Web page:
Love and Hate for Gaming @GIntrospection


League of Legends

Bias in Gaming – Complexity and Toxic Communities – A Small Case Study from League of Legends and Overwatch

Is it just me or is it getting harder and harder to devote time into games that are seemingly more and more complex?

Complexity in many games might not be apparent at first, but some have a surprising depth to them that can make it intimidating to get your hands on, especially after watching people who’ve mastered the game, understand all of the intricacies and nuances of the complexities at play.

League of Legends is the prime example of a game with an astounding amount of depth making it entertaining to watch experts strategize around the depth within the game, but extremely intimidating to pick up and exhausting to keep playing as those strategies evolve, change completely or go extinct like the failed traits of an evolutionary tree because some new apex predator was created leaving a wake or genetic devastation.

Keeping up with the strategies is one troublesome aspect of League of Legends, but what’s worse is being berated by the community for not keeping up with those strategies when you’re trying to be a casual player or a semi-skilled player but one who doesn’t devote more than an hour or so per day to gaming, or by making one bad play causing everyone to criticize you more harshly for the rest of the game. Doesn’t sound like a good time, does it?

Then a game like Overwatch comes along, lightening the load of complexity, less resources to manage, less strategy to manage and making it feel all the more accessible, inviting spectators and players alike much like the early days of League of Legends. A game that’s still new (as of writing this) with a metagame that’s not completely defined yet and a community which doesn’t judge everyone so harshly for one or two bad plays.

Why is it that Overwatch and League of Legends has such differing community behavior, one toxic to all new-comers, casual players and nonprofessionals while the other is currently inviting to the same crowd? Well, that’s probably a bias worth looking into.

Continue reading “Bias in Gaming – Complexity and Toxic Communities – A Small Case Study from League of Legends and Overwatch”

Gaming on Data – League of Legends LCS 2015 Winter Split – The Best Around by any (K-)Means Necessary

LCS Winter 2015 Split has just finished for League of Legends and it’s time to start crunching some numbers to see how these top ranked players compare to one-another. Several Disclaimers: This post is a big graph heavy, but I’ll try and explain each of them as much as possible; there might actually be some code that some of you might want to skim over; all data was gathered from the Fantasy LCS view that is given for Stat tracking, so data might not be as granular as I’d like and not many features to compare against.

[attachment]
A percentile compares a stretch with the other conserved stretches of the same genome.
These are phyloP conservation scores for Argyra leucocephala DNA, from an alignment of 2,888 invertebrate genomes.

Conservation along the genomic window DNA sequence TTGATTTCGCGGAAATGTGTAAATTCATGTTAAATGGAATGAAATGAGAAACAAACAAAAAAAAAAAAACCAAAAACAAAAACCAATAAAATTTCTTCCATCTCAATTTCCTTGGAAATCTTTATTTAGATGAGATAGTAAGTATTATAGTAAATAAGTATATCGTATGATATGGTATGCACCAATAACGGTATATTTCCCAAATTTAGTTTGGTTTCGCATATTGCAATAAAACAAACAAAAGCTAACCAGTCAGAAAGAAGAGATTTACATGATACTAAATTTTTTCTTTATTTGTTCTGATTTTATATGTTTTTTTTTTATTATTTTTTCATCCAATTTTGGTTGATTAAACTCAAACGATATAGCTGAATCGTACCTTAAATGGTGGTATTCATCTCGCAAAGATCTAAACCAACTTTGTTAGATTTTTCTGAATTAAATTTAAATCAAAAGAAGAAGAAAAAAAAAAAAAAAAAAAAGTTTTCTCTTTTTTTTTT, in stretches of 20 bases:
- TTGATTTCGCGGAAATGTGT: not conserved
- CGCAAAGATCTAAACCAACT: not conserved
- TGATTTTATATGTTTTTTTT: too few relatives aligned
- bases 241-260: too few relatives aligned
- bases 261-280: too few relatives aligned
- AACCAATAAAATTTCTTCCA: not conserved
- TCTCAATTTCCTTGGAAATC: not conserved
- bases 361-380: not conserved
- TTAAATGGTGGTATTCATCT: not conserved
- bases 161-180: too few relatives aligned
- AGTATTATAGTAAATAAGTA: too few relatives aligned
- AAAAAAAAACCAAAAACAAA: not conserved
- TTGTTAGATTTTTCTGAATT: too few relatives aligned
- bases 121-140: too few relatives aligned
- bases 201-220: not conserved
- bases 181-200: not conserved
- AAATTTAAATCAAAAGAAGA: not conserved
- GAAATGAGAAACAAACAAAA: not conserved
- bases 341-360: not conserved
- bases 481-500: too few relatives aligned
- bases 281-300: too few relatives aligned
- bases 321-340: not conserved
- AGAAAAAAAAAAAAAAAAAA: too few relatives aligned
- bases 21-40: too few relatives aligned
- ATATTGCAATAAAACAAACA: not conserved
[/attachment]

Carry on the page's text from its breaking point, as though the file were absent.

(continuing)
Stats given from Fantasy LCS

  • Average Points per Game (AP)
  • Total Points for the Split (TP)
  • Kills (KI)
  • Deaths (DE)
  • Assist (AS)
  • Creep Score (SC)
  • +10 K/A (KA)
  • Multi-Kills (not used)

Omitted Stats: 

  • Players who didn’t play the majority of the Split were omitted from analysis, 12/18 Games Minimum

Continue reading “Gaming on Data – League of Legends LCS 2015 Winter Split – The Best Around by any (K-)Means Necessary”

Thoughts on Gaming: Shared Experiences and Common Connections

There was a time in my youth that I remember only a handful of games that every kid had to have. Super Mario, Mario Kart, GoldenEye, Super Smash Bros, Unreal Tournament, Starcraft, Counter-Strike… Of course there were many other great games in the 90s and early 2000s, but there weren’t many that were ubiquitous among the community. You didn’t even have to be that good at all of these games, but you knew that somewhere during your weekend gaming hang-outs, one of these games would come up and you would spend the next few hours of raging and mocking over these games.


But it also seems like there aren’t that many of these kinds of ubiquitous games around today. We have our Call of Duty annual wintertime jam, Super Smash Bros groups, League of Legend crews, World of Warcraft guildies, but these games being largely ubiquitous isn’t a given anymore.


Continue reading “Thoughts on Gaming: Shared Experiences and Common Connections”